On my office wall are two photographs taken last June by photographer Gülsin Ketenci during the Gezi Park protests in Istanbul, Turkey. Gülsin is part of the Nar Photography Collective, an independent photo agency in Istanbul that specializes in social documentary photography. These two photographs remind me to think about how international news is constructed and for what purposes it gets mobilized. Who shapes how different audiences see “the world as it is” and why does it matter? This is one of the core questions behind my scholarship.

Rivi Handler-Spitz

How did you first get interested in your academic field?Professor Rivi Handler-Spitz

As a freshman at Columbia I enrolled in Chinese 101 out of curiosity. I loved the class—I’m still in touch with the professor— but after a year I still couldn’t express myself clearly. So I signed up for second-year Chinese. One thing led to another, and soon I found myself living in Shanghai, then Taipei, drawn onward by a growing fascination with Chinese language and culture.

What’s your favorite app?

The Chinese dictionary Pleco

Tell us one unexpected thing about yourself.

I haven’t had a professional haircut since age 16: I cut my own hair.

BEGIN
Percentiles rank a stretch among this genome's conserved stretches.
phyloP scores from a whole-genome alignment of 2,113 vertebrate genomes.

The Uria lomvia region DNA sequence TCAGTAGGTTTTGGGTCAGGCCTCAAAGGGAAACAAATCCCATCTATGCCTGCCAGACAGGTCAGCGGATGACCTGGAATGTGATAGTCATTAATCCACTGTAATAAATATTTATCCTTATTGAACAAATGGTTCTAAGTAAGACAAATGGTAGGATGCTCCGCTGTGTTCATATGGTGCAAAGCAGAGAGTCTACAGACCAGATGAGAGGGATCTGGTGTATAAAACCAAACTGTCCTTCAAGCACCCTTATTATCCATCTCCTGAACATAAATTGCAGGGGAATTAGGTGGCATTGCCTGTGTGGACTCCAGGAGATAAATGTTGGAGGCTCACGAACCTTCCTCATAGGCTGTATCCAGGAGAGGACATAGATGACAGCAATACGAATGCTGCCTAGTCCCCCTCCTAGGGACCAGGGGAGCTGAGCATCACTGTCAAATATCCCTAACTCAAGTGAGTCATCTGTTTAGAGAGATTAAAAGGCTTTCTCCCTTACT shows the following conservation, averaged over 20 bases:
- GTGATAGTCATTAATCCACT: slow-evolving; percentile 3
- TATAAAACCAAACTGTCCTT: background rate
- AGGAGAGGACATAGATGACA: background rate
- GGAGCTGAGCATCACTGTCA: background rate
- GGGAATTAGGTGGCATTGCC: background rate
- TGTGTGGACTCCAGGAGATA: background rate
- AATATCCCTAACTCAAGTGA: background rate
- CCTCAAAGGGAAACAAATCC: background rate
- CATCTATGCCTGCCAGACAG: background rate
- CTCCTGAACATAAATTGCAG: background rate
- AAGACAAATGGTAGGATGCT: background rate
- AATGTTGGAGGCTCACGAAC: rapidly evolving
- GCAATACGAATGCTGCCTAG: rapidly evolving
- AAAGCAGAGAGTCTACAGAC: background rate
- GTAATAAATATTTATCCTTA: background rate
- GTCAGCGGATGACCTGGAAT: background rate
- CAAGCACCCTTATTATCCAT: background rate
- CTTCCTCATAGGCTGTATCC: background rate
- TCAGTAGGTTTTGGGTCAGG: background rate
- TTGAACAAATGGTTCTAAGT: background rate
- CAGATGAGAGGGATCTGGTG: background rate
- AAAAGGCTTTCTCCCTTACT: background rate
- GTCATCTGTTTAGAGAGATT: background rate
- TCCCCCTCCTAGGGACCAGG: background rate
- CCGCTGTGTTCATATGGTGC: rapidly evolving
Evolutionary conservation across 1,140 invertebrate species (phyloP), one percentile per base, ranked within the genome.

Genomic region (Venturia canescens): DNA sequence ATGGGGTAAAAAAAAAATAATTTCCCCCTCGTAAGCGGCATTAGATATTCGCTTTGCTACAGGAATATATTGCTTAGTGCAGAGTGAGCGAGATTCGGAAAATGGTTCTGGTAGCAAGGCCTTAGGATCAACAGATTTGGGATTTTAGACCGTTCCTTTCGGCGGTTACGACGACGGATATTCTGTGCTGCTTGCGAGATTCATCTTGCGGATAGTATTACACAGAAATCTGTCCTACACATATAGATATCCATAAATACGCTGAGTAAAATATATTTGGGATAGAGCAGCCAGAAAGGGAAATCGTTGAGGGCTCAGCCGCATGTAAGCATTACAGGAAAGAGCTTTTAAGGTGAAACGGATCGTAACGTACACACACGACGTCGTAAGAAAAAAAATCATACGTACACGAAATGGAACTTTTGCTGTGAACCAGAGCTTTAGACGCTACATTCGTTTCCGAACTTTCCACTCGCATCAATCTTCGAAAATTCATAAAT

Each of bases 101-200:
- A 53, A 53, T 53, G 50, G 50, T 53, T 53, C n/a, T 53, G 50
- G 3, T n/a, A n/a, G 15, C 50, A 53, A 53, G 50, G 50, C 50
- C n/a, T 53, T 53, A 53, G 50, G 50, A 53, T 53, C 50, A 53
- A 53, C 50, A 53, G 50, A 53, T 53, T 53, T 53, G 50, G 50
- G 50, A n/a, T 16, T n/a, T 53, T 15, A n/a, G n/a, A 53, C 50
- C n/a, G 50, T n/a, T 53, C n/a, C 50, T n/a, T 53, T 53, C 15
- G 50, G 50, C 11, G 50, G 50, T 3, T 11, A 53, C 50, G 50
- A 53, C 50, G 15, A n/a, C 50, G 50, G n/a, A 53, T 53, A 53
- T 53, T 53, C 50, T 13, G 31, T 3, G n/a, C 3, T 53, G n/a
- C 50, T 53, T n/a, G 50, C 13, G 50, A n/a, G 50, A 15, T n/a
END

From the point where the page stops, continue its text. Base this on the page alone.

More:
What is one of your favorite books and why?

My favorite book is The Prime of Miss Jean Brodie by Muriel Spark. I first read this book in middle school and have reread it several times since. Miss Jean Brodie is a charismatic teacher at a girls’ school in Scotland. The students hang on her words, inspired, transfixed. But she is a Fascist. And as the girls fall under her spell, troubling ethical and political questions emerge, as does a conflict with the school’s principal. I love this book because it considers different views on teaching and makes the reader both identify with and criticize each point of view. In my own teaching, I try to inspire students as did Miss Brodie, but whereas she provided pat answers, I aim to incite my students to ask questions. By introducing them to Chinese literature and culture, I hope to stimulate students to rethink their ingrained habits of mind and to raise questions and seek meaningful answers.

Professor Arthur Mitchell

Arthur Mitchell

How did you first get interested in your academic field?

Though my profession is Japanese literature, I only became a reader in college. I initially wanted to major in philosophy and computer science, but ultimately found that literary study was a way to pursue the abstract questioning and analytical rigor of these disciplines within the context of social problems and human predicaments. I chose Japanese literature because the language is fascinating.

Tell us one unexpected thing about yourself.

I was born in Tokyo, Japan, almost 7,000 miles from where I grew up in Westchester, New York.

Describe the most interesting object in your office.

I have a print of Japanese carp on my wall. Carp—or koi—is a traditional Japanese motif, but this print was produced by a Muslim artist in Hawaii, so has a subtly foreign flavor to it.